1876 Centennial Exhibition, Philadelphia
1881 International Cotton Exposition, Atlanta
1883 American Exhibition of the Products, Arts, and Manufactures of Foreign Nations, Boston
1883 Southern Exposition, Louisville
1883 World’s Fair (planned but never held), New York City
1884 World Cotton Centennial, a.k.a. New Orleans Universal Exposition and World’s Fair, New Orleans
1887 Piedmont Exposition, Atlanta
1889 International Industrial Fair, Buffalo
1892 Exposition of the Three Americas (planned but not held), Washington, DC
1893 World’s Columbian Exposition (planned for 1892, opened to the public in 1893), Chicago*
1893 World’s Fair Prize Winners’ Exposition, 1893
1894 California Midwinter Exposition of 1894, San Francisco
1895 Cotton states and International Exposition (a.k.a. Atlanta Exposition), Atlanta
1897 Tennessee Centennial and International Exposition, Nashville
1898 Trans-Mississippi Exposition, Omaha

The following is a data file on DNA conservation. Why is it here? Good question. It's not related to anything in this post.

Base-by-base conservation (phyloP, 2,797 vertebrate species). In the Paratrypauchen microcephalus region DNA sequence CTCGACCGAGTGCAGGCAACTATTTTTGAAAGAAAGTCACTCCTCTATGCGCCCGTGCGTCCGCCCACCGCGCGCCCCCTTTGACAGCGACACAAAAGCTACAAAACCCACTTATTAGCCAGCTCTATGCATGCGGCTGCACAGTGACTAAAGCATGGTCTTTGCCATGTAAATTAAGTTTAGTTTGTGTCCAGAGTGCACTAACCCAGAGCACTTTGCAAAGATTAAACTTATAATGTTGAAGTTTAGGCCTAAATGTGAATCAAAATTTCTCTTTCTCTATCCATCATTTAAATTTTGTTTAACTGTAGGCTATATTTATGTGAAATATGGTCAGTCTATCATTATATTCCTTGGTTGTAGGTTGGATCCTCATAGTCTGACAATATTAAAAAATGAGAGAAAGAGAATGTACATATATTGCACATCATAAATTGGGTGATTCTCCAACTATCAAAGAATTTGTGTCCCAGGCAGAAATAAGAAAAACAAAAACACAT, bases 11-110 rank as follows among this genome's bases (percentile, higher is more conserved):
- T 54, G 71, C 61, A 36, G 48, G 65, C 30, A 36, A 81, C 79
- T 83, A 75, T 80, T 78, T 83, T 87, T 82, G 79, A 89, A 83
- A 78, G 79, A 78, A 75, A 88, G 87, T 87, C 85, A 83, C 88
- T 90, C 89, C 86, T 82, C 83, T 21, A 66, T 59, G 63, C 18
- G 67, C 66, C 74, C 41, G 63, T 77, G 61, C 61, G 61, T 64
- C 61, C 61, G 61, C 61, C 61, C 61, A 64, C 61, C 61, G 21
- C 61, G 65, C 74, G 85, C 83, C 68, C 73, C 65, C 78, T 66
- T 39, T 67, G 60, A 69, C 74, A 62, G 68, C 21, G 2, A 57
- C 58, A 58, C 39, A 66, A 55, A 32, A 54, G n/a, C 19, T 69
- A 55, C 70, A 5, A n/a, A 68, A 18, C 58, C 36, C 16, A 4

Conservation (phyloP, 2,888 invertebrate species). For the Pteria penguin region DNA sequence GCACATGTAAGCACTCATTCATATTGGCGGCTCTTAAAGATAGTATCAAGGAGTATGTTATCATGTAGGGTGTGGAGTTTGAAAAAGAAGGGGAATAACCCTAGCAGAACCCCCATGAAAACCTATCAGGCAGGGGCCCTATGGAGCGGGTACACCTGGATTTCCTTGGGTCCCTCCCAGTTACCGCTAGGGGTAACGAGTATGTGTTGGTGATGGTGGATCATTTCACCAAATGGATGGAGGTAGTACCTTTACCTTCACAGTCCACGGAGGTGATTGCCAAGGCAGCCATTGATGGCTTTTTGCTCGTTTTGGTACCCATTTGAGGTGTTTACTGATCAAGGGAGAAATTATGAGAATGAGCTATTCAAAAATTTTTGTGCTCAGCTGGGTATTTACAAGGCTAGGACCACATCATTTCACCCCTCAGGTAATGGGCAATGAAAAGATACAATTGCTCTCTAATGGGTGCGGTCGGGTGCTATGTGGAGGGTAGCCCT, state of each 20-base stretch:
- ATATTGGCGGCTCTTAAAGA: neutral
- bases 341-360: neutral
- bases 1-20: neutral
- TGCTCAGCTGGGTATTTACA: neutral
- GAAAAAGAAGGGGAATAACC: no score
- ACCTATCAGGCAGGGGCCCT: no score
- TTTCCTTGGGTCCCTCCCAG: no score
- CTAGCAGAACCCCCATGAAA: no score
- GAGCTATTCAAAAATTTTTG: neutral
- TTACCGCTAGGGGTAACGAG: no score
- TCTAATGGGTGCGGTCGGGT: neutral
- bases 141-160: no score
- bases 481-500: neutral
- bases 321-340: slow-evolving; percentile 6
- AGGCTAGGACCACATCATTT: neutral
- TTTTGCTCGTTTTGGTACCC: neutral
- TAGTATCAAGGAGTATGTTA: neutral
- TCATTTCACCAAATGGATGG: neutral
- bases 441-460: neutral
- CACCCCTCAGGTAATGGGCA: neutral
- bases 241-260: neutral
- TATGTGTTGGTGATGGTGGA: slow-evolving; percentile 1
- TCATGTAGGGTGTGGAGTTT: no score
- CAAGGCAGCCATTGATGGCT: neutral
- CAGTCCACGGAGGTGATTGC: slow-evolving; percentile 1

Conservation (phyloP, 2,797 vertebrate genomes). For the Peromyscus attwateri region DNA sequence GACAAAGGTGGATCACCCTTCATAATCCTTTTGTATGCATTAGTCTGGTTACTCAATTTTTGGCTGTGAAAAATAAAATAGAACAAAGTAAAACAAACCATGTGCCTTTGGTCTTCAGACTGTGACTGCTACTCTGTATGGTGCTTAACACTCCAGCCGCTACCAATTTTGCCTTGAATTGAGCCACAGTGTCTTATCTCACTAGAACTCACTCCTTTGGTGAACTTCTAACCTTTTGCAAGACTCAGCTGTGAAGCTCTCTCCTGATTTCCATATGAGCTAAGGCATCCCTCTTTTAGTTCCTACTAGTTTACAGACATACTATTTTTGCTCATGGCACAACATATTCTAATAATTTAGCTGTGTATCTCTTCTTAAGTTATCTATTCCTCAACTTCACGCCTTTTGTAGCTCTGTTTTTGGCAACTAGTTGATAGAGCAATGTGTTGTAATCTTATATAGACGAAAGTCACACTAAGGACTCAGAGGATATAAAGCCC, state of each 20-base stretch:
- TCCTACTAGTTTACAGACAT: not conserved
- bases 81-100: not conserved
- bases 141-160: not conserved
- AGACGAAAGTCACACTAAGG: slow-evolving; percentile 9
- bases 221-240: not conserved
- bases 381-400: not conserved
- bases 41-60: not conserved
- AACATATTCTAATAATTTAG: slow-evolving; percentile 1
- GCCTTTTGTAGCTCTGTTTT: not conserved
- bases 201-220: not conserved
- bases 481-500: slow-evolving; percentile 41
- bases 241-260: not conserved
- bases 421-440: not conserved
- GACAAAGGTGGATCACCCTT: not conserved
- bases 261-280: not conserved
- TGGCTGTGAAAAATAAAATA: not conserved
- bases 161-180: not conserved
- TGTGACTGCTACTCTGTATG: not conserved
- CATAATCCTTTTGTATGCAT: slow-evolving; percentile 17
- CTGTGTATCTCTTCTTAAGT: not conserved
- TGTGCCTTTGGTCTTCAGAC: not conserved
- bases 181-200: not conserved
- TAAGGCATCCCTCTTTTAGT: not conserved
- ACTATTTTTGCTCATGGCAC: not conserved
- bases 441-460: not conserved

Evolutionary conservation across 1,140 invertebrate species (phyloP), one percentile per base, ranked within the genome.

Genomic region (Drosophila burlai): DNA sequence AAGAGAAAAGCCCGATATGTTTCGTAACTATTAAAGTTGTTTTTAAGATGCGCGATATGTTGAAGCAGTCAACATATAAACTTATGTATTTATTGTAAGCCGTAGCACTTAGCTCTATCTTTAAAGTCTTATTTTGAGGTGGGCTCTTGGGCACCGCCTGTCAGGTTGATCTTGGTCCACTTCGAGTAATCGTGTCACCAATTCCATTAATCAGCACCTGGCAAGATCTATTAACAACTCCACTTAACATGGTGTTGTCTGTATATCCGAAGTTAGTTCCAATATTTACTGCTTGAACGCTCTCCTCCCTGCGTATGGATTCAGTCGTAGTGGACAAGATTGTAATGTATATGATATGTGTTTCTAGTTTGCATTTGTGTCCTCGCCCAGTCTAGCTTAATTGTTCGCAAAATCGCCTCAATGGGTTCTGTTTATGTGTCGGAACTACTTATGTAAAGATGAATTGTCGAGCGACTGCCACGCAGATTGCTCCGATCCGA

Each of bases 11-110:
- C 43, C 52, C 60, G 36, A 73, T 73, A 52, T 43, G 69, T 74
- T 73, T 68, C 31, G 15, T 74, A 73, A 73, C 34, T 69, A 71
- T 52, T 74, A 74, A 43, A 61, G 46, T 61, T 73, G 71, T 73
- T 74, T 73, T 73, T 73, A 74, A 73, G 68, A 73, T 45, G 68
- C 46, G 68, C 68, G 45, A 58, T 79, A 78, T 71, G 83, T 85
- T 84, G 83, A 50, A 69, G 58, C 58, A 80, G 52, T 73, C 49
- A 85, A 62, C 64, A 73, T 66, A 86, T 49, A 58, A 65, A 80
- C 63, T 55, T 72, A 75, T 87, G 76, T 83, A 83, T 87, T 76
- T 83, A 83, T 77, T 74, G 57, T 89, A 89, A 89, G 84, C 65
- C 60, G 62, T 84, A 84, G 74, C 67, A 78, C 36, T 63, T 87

1898 California Golden Jubilee, San Francisco
1899 National Export Exposition, Philadelphia
1901 Pan-American Exposition, Buffalo
1901 South Carolina Inter-State and West Indian Exposition, Charleston
1902 United States, Colonial, and International Exposition (planned but never held), New York City
1902 Ohio Centennial and Northwest Territory Exposition (planned but never held), Toledo
1904 Louisiana Purchase Exposition (a.k.a. Louisiana Purchase International Exposition and Olympic Games), St. Louis*
1905 Lewis & Clark Centennial Exposition*
1905 Irish Industrial Exposition, New York City
1907 World’s Pure Food Exposition, Chicago
1908 International Mining Exposition, New York City
1909 Alaska-Yukon-Pacific Exposition, Seattle
1909 Portola Festival, San Francisco
1911 International Mercantile Exhibition, New York City
1913 National Conservation Exposition, Knoxville
1914 National Star-Spangled Banner Centennial Celebration, Baltimore
1915 Panama-Pacific International Exposition, San Francisco*
1915 Negro Historical and Industrial Exposition, Richmond
1915 Lincoln Jubilee and Exposition, Chicago
1915-1916 Panama-California Exposition, San Diego
1917 Allied War Exposition, San Francisco